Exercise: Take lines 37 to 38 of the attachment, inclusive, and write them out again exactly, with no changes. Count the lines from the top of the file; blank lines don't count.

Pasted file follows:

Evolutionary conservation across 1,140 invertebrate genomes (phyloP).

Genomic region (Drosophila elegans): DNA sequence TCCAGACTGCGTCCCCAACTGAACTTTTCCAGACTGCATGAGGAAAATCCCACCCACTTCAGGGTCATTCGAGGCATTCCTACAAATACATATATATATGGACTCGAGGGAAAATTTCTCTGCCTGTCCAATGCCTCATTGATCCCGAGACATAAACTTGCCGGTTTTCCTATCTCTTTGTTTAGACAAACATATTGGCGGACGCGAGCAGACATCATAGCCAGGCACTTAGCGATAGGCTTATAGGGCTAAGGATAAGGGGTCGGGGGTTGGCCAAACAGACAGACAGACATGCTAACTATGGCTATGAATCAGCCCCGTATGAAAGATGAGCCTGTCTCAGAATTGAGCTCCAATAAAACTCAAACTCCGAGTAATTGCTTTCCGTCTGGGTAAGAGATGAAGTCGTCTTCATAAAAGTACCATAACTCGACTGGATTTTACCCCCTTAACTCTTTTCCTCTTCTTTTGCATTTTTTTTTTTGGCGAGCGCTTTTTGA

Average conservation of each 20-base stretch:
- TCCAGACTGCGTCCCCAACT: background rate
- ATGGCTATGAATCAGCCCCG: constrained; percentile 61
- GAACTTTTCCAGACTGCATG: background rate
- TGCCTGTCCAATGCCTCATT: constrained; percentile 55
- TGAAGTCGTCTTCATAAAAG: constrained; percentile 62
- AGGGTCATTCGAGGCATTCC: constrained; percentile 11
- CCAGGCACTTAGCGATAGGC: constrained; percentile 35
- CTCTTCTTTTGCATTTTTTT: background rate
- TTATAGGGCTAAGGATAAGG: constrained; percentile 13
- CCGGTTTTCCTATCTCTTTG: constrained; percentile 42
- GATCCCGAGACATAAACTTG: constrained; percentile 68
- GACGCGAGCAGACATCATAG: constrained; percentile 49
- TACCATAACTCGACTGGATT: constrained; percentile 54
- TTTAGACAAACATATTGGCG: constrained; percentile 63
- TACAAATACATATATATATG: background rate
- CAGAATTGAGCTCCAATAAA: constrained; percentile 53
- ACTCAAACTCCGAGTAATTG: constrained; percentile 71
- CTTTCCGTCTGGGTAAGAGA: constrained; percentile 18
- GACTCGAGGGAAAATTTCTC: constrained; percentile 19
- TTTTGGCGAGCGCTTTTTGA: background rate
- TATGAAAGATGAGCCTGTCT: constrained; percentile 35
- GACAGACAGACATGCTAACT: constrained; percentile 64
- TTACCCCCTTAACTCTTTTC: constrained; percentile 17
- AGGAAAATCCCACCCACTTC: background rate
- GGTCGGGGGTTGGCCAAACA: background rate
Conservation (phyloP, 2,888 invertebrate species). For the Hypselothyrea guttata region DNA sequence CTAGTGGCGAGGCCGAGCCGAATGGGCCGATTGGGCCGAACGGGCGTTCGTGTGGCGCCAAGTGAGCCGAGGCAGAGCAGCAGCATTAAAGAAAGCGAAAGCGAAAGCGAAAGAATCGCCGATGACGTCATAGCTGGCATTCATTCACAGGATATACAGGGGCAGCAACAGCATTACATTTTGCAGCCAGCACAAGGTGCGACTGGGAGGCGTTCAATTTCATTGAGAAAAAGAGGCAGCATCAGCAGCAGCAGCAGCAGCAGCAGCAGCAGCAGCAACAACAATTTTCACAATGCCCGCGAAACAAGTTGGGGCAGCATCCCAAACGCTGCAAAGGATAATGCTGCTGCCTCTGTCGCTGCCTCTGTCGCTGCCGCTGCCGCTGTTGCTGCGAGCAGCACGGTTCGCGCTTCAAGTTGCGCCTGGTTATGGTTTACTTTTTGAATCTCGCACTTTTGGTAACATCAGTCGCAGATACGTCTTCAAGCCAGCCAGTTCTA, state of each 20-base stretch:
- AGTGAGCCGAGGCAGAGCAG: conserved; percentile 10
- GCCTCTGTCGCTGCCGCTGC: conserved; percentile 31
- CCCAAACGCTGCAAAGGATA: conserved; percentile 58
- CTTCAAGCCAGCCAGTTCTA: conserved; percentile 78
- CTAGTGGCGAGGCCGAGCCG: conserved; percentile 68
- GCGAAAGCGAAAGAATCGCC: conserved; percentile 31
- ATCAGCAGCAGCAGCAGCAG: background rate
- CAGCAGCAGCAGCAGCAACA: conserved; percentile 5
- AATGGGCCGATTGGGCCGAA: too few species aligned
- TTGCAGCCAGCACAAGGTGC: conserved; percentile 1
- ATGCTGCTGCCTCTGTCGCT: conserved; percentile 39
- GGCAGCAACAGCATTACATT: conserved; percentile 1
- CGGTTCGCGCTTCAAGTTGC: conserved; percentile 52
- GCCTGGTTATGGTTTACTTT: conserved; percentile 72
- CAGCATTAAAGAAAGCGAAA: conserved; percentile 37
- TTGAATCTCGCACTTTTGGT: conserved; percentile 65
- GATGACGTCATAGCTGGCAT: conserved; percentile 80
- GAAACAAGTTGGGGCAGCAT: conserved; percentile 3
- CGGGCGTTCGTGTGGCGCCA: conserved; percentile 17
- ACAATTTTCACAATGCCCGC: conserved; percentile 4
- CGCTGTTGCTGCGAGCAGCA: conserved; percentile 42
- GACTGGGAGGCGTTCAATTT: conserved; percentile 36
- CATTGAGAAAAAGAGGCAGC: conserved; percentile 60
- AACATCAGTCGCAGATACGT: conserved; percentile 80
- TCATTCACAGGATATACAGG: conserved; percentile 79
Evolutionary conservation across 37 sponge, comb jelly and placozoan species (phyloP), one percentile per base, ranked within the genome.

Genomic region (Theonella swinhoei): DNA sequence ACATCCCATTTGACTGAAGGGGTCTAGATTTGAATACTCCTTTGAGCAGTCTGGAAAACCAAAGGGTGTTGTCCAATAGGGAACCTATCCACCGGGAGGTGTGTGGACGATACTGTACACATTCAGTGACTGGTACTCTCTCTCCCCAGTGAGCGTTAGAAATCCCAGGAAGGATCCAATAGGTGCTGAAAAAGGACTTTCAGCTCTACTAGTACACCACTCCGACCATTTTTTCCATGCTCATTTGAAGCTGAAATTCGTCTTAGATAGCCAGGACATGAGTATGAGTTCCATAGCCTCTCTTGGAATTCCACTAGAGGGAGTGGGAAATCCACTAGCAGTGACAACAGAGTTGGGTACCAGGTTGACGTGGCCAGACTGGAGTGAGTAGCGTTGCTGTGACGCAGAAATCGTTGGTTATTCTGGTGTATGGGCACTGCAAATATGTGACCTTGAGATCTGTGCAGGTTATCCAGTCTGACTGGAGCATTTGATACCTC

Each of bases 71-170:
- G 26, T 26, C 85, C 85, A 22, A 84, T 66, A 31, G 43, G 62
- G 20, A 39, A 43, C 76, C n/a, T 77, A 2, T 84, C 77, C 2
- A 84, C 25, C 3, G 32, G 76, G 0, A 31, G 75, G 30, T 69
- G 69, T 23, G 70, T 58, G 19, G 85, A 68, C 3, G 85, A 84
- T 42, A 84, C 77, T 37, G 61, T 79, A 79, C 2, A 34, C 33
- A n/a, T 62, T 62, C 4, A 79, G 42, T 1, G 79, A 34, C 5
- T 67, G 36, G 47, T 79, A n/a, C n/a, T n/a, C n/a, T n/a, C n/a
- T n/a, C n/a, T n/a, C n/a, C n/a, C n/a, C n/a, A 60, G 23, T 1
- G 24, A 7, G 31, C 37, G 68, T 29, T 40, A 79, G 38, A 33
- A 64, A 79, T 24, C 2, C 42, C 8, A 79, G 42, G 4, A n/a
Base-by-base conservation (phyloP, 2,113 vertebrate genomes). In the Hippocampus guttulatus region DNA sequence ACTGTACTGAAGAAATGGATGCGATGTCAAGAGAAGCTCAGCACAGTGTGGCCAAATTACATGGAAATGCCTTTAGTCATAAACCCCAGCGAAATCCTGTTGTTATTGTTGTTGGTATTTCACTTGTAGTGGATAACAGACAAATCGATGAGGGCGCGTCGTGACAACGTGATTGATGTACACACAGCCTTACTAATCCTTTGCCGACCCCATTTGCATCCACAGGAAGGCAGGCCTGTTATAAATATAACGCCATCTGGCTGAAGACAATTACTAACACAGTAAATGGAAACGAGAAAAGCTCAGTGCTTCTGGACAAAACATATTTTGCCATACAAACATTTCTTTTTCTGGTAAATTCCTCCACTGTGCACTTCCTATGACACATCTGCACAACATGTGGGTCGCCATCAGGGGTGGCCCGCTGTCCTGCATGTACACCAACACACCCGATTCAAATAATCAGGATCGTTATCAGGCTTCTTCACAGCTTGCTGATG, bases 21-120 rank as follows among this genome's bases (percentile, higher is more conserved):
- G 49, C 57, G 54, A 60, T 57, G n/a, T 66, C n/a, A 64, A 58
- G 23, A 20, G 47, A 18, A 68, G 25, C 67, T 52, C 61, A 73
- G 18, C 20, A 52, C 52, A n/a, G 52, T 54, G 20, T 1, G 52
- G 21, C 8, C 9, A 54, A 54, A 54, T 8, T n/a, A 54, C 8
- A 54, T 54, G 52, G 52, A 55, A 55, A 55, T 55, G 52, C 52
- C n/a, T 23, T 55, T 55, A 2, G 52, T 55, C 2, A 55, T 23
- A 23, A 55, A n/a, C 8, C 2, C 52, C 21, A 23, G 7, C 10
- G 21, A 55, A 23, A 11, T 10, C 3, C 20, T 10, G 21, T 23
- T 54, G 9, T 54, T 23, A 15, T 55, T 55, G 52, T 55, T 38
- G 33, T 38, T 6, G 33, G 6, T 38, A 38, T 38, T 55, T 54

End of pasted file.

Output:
- CAGCAGCAGCAGCAGCAACA: conserved; percentile 5
- AATGGGCCGATTGGGCCGAA: too few species aligned